An additional $250 gets you the Ortofon Quintet MC Black “S”. The “S” refers to its sapphire cantilever, which is fitted with a nude shibata stylus. Sapphire cantilevers became popular during the “great boron cantilever shortage” of a few years ago. Like boron, sapphire is both ultra-stiff and relatively light. Lower mass produces faster response times.

The Quintet Black “S” is the top of Ortofon’s lower cost Quintet moving coil line. The specs include an output of 0.3mV, < 1.0dB channel balance and > 23dB separation. Frequency response is rated at 20-20kHz ±1.5dB with 80µm “trackability” at the recommended 2.3 gram VTF. The internal impedance is spec’d at 5 ohms, while recommended loading is > 20 ohms. The Quintet Black “S” weighs 9 grams. Compliance is typically low (for a MC cartridge) at 15µm/mN.

Set up was made somewhat easier than the Hana’s thanks to tapped and threaded mounting holes. Otherwise set up went equally smoothly with 92 degree SRA achieved with the body tipped slightly down from parallel to the record surface. With the cantilever perpendicular to the record surface separation measured 25dB with balance within an excellent 1dB. This indicates excellent build quality, which for Ortofon is not surprising.

Ortofon warns against using solvent-based stylus cleaners that can dissolve the cement used to attach styli to cantilevers throughout much if not all of the company’s cartridge lines.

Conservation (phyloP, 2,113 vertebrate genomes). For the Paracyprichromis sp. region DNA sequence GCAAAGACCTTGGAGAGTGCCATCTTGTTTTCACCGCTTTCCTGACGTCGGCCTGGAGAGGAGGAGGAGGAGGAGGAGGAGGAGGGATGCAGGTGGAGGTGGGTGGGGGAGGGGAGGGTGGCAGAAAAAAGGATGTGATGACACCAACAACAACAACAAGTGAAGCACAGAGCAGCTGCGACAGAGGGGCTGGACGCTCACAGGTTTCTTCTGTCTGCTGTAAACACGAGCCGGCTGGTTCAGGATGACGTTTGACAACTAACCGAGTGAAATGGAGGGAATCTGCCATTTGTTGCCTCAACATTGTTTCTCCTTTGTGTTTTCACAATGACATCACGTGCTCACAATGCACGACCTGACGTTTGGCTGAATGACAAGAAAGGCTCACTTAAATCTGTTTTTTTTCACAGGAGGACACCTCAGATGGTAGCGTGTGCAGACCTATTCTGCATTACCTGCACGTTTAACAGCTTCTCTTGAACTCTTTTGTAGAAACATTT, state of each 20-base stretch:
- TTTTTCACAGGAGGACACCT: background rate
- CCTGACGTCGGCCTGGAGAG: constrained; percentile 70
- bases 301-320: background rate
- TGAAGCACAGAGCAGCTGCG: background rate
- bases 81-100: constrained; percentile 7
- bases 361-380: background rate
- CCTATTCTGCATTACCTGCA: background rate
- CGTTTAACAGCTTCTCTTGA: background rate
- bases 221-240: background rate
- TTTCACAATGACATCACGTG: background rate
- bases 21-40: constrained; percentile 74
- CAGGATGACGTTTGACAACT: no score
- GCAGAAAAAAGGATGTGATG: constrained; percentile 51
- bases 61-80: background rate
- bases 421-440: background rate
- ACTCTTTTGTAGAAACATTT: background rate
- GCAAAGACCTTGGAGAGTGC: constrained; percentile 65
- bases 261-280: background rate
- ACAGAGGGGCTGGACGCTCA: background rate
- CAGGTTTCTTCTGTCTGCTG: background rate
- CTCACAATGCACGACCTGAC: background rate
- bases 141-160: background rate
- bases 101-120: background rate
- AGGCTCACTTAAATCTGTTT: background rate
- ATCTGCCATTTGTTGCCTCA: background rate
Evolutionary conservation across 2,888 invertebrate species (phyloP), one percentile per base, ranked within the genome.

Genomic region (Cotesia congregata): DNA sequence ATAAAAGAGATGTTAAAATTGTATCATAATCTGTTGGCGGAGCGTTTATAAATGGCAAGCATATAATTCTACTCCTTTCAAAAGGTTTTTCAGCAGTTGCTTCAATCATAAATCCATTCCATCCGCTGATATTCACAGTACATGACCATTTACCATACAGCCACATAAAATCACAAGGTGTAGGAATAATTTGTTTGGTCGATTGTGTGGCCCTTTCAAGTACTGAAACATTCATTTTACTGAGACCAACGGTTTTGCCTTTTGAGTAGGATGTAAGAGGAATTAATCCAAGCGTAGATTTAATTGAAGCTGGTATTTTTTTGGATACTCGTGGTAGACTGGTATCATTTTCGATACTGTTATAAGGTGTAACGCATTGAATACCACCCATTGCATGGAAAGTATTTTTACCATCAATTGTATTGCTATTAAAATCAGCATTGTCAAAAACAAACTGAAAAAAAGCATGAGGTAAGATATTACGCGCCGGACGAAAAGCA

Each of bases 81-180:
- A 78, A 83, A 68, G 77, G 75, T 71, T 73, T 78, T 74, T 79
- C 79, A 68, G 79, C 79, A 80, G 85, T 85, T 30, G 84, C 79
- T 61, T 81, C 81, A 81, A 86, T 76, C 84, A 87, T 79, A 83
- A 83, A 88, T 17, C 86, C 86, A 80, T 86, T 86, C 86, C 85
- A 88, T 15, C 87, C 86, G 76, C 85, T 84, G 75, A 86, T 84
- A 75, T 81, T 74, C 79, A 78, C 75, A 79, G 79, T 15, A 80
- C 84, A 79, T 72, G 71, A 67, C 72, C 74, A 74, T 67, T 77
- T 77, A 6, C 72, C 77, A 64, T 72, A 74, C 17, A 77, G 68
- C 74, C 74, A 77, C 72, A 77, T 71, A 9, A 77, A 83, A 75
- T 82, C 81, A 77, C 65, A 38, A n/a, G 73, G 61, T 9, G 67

The low internal impedance usually means fewer coil turns, which also means “faster” and more responsive performance at the cost of lower output, in this case, .3mV versus the Hana’s more generous .5mV. This is a big output difference meaning for best low noise, wide dynamic performance the Ortofon should be used only with a high gain (circa 60-65dB) low noise phono preamp.

The sound produced by the Ortofon Quintet Black “S” was definitely faster, leaner and more detailed than that of the Hana SL. Transients were sharper, particularly on bottom and top end extension was noticeably airier and somewhat brighter—perhaps too much so for some listeners’ sensibilities though it’s all dependent upon the rest of the system.

The Black’s frequency response was observationally flatter particularly in the mids and upper mids where the Hana was somewhat recessed. This produced a more “in your face” kind of sound that many crave though many do not!

Again the imaging and soundstaging were very good as the measurements would lead you to expect, though arguably the Hana’s had somewhat more body at the expense of image precision and “edge definition”. Bass was faster and “tighter”, perhaps even a bit leaner but definitely more precisely drawn: more “pluck” and “bite” and a little less of the harmonic structure that the Hana so generously provides, though to some degree that’s probably a slight but pleasing coloration.

So yes, your $250 additional dollars (which is a great deal of money for many) does get you a tauter, somewhat higher performance sonic “ride” that’s faster with more precisely drawn transients at both frequency extremes, greater dynamic “slam” and a somewhat more linear overall balance that’s more “sports car” to the Hana’s “family sedan”. Depending upon “road conditions” you might prefer the “family sedan” ride to the “sports car”!